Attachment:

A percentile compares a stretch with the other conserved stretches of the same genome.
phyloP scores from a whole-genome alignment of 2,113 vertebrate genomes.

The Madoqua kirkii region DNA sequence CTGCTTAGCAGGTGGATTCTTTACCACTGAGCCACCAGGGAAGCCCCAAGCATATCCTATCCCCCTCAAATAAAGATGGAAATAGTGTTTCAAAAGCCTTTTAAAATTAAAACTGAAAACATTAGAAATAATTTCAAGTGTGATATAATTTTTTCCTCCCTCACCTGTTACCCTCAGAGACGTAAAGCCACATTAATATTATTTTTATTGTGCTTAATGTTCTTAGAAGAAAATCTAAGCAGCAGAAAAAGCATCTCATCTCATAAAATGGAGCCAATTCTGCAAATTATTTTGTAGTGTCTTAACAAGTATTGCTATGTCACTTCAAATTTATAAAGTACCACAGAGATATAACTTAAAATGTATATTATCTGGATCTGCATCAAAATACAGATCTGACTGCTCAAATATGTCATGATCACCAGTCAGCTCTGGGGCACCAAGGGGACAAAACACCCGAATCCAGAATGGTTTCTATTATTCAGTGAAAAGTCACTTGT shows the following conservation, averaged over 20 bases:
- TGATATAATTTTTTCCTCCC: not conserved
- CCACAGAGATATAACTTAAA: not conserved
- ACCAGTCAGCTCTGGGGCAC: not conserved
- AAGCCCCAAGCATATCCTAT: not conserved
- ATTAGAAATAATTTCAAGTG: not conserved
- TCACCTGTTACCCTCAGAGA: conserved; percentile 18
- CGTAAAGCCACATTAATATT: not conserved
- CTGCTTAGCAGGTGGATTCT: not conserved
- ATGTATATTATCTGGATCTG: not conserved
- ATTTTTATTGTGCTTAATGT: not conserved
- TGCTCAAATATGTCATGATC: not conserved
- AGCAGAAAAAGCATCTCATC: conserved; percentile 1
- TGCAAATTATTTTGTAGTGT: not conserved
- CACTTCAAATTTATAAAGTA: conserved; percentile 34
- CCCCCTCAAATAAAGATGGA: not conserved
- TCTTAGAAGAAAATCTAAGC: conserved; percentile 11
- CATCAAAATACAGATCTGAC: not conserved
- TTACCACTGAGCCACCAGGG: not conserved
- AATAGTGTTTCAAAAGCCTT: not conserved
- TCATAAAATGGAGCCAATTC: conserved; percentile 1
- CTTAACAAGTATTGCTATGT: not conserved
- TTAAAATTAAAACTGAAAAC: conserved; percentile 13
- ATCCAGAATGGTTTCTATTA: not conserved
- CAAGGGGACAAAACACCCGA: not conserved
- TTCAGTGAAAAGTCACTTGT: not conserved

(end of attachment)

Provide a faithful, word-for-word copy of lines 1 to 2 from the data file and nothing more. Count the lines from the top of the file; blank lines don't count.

A percentile compares a stretch with the other conserved stretches of the same genome.
phyloP scores from a whole-genome alignment of 2,113 vertebrate genomes.